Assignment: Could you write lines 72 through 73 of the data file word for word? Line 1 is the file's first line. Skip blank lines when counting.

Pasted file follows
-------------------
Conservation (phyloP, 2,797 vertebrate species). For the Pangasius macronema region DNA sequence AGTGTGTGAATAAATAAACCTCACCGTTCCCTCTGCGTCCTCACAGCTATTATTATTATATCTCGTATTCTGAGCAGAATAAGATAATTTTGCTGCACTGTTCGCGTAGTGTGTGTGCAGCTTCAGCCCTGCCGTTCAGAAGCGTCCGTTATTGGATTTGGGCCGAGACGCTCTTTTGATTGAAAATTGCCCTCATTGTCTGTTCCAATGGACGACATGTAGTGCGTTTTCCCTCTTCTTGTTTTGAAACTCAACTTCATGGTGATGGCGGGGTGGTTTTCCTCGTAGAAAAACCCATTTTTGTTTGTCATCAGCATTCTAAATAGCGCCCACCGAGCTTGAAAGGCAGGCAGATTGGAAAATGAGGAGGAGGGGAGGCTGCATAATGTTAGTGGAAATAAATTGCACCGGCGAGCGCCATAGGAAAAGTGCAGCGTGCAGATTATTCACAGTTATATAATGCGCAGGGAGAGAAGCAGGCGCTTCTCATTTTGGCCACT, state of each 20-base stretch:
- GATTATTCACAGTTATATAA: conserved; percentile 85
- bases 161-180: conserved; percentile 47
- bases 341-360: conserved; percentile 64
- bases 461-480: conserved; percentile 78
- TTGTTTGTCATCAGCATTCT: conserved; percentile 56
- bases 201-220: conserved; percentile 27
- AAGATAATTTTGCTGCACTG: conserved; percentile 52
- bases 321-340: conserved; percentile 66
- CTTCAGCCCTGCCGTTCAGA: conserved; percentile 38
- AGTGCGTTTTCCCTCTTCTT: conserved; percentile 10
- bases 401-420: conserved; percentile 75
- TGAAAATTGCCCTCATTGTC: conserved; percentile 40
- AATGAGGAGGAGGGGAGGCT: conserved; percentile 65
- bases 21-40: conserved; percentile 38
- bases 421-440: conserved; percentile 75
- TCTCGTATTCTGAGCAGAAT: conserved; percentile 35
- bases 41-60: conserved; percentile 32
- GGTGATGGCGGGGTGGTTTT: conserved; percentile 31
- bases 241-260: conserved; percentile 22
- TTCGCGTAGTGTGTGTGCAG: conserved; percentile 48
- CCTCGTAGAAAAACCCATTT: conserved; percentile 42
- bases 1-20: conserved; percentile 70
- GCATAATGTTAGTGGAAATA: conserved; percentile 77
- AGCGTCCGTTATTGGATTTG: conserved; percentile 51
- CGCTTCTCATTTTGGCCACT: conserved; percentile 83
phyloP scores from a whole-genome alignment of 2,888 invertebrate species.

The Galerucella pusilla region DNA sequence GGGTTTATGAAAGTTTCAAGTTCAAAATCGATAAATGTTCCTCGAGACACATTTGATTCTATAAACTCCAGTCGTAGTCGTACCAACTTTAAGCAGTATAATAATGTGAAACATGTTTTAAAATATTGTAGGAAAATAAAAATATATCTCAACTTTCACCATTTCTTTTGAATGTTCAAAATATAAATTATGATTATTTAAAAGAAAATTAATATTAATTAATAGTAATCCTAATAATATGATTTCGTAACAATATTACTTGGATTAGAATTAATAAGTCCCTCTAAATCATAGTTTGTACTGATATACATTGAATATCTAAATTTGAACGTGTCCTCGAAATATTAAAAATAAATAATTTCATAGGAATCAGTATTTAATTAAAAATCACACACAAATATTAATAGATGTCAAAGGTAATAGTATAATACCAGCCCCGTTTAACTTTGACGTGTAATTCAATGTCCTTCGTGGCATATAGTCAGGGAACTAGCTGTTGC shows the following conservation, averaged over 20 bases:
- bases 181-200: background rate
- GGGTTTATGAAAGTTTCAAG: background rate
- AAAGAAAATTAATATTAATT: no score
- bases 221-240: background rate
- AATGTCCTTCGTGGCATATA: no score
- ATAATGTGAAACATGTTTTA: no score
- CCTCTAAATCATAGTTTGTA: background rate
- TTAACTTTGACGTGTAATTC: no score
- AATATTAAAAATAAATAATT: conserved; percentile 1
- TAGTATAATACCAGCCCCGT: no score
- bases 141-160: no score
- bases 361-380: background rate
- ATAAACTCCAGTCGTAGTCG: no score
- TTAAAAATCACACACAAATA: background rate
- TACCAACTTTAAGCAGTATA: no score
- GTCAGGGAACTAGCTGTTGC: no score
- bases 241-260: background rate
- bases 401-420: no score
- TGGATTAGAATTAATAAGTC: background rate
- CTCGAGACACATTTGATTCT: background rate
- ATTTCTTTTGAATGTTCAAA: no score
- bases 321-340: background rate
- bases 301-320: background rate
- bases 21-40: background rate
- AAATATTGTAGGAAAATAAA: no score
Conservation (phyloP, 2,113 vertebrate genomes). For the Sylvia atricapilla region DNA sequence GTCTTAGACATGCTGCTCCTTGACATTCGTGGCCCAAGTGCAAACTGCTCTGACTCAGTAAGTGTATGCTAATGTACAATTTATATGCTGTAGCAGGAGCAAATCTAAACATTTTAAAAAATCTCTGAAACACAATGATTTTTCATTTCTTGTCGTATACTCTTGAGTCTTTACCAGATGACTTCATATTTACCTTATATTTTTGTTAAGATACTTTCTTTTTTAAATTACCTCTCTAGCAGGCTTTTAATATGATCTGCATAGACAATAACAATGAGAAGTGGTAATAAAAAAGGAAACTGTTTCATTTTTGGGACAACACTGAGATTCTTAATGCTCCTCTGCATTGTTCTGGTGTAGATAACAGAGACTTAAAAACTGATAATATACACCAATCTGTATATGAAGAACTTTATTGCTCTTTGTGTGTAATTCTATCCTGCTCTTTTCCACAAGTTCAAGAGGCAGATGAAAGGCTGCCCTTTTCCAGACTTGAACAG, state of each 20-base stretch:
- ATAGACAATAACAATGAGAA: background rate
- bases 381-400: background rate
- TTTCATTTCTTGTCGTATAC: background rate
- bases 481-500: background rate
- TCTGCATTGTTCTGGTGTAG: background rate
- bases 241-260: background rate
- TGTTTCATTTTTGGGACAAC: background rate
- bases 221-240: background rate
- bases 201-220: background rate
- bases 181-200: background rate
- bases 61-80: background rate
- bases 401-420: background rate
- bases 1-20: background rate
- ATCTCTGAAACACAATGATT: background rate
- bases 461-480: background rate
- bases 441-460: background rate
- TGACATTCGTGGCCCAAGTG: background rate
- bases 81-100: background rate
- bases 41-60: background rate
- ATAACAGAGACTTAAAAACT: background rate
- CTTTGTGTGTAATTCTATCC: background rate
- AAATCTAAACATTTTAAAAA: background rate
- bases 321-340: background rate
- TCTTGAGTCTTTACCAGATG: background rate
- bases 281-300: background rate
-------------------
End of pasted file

- bases 81-100: background rate
- bases 41-60: background rate